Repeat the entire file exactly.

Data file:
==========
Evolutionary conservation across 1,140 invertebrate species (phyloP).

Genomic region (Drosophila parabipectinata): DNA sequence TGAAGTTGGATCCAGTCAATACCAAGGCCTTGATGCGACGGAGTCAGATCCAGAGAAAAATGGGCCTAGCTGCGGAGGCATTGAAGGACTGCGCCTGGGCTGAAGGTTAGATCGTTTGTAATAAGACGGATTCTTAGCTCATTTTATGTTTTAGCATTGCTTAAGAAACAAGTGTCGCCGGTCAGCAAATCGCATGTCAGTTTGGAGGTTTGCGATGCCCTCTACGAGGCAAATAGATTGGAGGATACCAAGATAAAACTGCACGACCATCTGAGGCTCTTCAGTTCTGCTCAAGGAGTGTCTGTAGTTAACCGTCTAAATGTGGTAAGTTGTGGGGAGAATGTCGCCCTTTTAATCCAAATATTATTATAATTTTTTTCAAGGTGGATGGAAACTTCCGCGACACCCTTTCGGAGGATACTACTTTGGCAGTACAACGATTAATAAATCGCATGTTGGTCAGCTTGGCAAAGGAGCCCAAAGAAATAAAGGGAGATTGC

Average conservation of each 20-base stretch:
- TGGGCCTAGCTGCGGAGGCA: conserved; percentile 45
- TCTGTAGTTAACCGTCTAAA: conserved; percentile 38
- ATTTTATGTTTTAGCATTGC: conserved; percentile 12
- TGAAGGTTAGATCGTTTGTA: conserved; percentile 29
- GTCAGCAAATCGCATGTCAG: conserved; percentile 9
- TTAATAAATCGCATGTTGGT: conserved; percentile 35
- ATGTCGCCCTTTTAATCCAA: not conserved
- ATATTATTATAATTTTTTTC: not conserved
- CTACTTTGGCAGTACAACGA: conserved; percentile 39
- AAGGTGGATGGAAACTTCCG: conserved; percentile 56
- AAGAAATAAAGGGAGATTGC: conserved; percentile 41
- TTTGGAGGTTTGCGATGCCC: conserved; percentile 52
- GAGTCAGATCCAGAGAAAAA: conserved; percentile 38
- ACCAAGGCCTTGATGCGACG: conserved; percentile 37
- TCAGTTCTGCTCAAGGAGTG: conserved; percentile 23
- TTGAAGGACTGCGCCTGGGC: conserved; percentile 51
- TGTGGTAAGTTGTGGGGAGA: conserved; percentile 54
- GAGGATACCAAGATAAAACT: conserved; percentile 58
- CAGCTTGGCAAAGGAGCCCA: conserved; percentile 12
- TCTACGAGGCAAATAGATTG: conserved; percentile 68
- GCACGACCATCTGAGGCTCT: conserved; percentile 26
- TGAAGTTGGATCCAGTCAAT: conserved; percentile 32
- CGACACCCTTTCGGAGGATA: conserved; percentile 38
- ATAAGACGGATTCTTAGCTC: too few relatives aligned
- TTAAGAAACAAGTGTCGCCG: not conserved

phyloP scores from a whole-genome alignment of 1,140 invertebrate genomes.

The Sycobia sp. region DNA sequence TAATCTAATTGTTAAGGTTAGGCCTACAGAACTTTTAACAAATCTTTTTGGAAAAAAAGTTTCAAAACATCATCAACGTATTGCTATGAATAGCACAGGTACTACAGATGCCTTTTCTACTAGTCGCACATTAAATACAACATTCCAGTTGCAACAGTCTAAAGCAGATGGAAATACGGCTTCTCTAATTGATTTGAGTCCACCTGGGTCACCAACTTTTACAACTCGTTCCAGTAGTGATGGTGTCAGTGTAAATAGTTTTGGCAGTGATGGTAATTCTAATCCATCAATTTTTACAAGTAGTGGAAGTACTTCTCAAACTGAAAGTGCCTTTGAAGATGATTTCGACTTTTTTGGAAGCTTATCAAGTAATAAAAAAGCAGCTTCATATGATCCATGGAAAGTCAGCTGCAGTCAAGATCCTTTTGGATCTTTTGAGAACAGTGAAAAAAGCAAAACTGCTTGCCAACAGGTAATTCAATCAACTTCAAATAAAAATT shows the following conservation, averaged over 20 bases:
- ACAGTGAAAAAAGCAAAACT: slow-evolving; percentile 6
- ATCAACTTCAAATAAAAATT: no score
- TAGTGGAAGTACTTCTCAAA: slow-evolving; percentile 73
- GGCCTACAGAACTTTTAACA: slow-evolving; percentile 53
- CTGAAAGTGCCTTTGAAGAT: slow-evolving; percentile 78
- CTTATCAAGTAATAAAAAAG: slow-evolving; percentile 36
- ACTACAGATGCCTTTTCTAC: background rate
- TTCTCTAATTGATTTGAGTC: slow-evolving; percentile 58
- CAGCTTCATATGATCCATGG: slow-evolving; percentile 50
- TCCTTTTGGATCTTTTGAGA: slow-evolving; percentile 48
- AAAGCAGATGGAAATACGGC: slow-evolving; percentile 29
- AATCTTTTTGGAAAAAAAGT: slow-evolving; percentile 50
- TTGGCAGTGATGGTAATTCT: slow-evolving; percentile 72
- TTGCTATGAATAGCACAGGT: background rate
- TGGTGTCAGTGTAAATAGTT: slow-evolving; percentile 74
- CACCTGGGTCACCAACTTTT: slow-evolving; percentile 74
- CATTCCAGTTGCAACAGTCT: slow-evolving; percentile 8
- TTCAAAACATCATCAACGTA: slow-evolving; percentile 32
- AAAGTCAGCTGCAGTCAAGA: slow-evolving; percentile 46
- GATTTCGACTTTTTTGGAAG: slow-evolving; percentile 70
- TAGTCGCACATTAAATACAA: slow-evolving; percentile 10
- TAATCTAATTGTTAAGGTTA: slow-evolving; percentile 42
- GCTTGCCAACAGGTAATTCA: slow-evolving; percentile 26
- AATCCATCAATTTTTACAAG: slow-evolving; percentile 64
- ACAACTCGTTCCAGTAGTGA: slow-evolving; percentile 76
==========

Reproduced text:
Evolutionary conservation across 1,140 invertebrate species (phyloP).

Genomic region (Drosophila parabipectinata): DNA sequence TGAAGTTGGATCCAGTCAATACCAAGGCCTTGATGCGACGGAGTCAGATCCAGAGAAAAATGGGCCTAGCTGCGGAGGCATTGAAGGACTGCGCCTGGGCTGAAGGTTAGATCGTTTGTAATAAGACGGATTCTTAGCTCATTTTATGTTTTAGCATTGCTTAAGAAACAAGTGTCGCCGGTCAGCAAATCGCATGTCAGTTTGGAGGTTTGCGATGCCCTCTACGAGGCAAATAGATTGGAGGATACCAAGATAAAACTGCACGACCATCTGAGGCTCTTCAGTTCTGCTCAAGGAGTGTCTGTAGTTAACCGTCTAAATGTGGTAAGTTGTGGGGAGAATGTCGCCCTTTTAATCCAAATATTATTATAATTTTTTTCAAGGTGGATGGAAACTTCCGCGACACCCTTTCGGAGGATACTACTTTGGCAGTACAACGATTAATAAATCGCATGTTGGTCAGCTTGGCAAAGGAGCCCAAAGAAATAAAGGGAGATTGC

Average conservation of each 20-base stretch:
- TGGGCCTAGCTGCGGAGGCA: conserved; percentile 45
- TCTGTAGTTAACCGTCTAAA: conserved; percentile 38
- ATTTTATGTTTTAGCATTGC: conserved; percentile 12
- TGAAGGTTAGATCGTTTGTA: conserved; percentile 29
- GTCAGCAAATCGCATGTCAG: conserved; percentile 9
- TTAATAAATCGCATGTTGGT: conserved; percentile 35
- ATGTCGCCCTTTTAATCCAA: not conserved
- ATATTATTATAATTTTTTTC: not conserved
- CTACTTTGGCAGTACAACGA: conserved; percentile 39
- AAGGTGGATGGAAACTTCCG: conserved; percentile 56
- AAGAAATAAAGGGAGATTGC: conserved; percentile 41
- TTTGGAGGTTTGCGATGCCC: conserved; percentile 52
- GAGTCAGATCCAGAGAAAAA: conserved; percentile 38
- ACCAAGGCCTTGATGCGACG: conserved; percentile 37
- TCAGTTCTGCTCAAGGAGTG: conserved; percentile 23
- TTGAAGGACTGCGCCTGGGC: conserved; percentile 51
- TGTGGTAAGTTGTGGGGAGA: conserved; percentile 54
- GAGGATACCAAGATAAAACT: conserved; percentile 58
- CAGCTTGGCAAAGGAGCCCA: conserved; percentile 12
- TCTACGAGGCAAATAGATTG: conserved; percentile 68
- GCACGACCATCTGAGGCTCT: conserved; percentile 26
- TGAAGTTGGATCCAGTCAAT: conserved; percentile 32
- CGACACCCTTTCGGAGGATA: conserved; percentile 38
- ATAAGACGGATTCTTAGCTC: too few relatives aligned
- TTAAGAAACAAGTGTCGCCG: not conserved

phyloP scores from a whole-genome alignment of 1,140 invertebrate genomes.

The Sycobia sp. region DNA sequence TAATCTAATTGTTAAGGTTAGGCCTACAGAACTTTTAACAAATCTTTTTGGAAAAAAAGTTTCAAAACATCATCAACGTATTGCTATGAATAGCACAGGTACTACAGATGCCTTTTCTACTAGTCGCACATTAAATACAACATTCCAGTTGCAACAGTCTAAAGCAGATGGAAATACGGCTTCTCTAATTGATTTGAGTCCACCTGGGTCACCAACTTTTACAACTCGTTCCAGTAGTGATGGTGTCAGTGTAAATAGTTTTGGCAGTGATGGTAATTCTAATCCATCAATTTTTACAAGTAGTGGAAGTACTTCTCAAACTGAAAGTGCCTTTGAAGATGATTTCGACTTTTTTGGAAGCTTATCAAGTAATAAAAAAGCAGCTTCATATGATCCATGGAAAGTCAGCTGCAGTCAAGATCCTTTTGGATCTTTTGAGAACAGTGAAAAAAGCAAAACTGCTTGCCAACAGGTAATTCAATCAACTTCAAATAAAAATT shows the following conservation, averaged over 20 bases:
- ACAGTGAAAAAAGCAAAACT: slow-evolving; percentile 6
- ATCAACTTCAAATAAAAATT: no score
- TAGTGGAAGTACTTCTCAAA: slow-evolving; percentile 73
- GGCCTACAGAACTTTTAACA: slow-evolving; percentile 53
- CTGAAAGTGCCTTTGAAGAT: slow-evolving; percentile 78
- CTTATCAAGTAATAAAAAAG: slow-evolving; percentile 36
- ACTACAGATGCCTTTTCTAC: background rate
- TTCTCTAATTGATTTGAGTC: slow-evolving; percentile 58
- CAGCTTCATATGATCCATGG: slow-evolving; percentile 50
- TCCTTTTGGATCTTTTGAGA: slow-evolving; percentile 48
- AAAGCAGATGGAAATACGGC: slow-evolving; percentile 29
- AATCTTTTTGGAAAAAAAGT: slow-evolving; percentile 50
- TTGGCAGTGATGGTAATTCT: slow-evolving; percentile 72
- TTGCTATGAATAGCACAGGT: background rate
- TGGTGTCAGTGTAAATAGTT: slow-evolving; percentile 74
- CACCTGGGTCACCAACTTTT: slow-evolving; percentile 74
- CATTCCAGTTGCAACAGTCT: slow-evolving; percentile 8
- TTCAAAACATCATCAACGTA: slow-evolving; percentile 32
- AAAGTCAGCTGCAGTCAAGA: slow-evolving; percentile 46
- GATTTCGACTTTTTTGGAAG: slow-evolving; percentile 70
- TAGTCGCACATTAAATACAA: slow-evolving; percentile 10
- TAATCTAATTGTTAAGGTTA: slow-evolving; percentile 42
- GCTTGCCAACAGGTAATTCA: slow-evolving; percentile 26
- AATCCATCAATTTTTACAAG: slow-evolving; percentile 64
- ACAACTCGTTCCAGTAGTGA: slow-evolving; percentile 76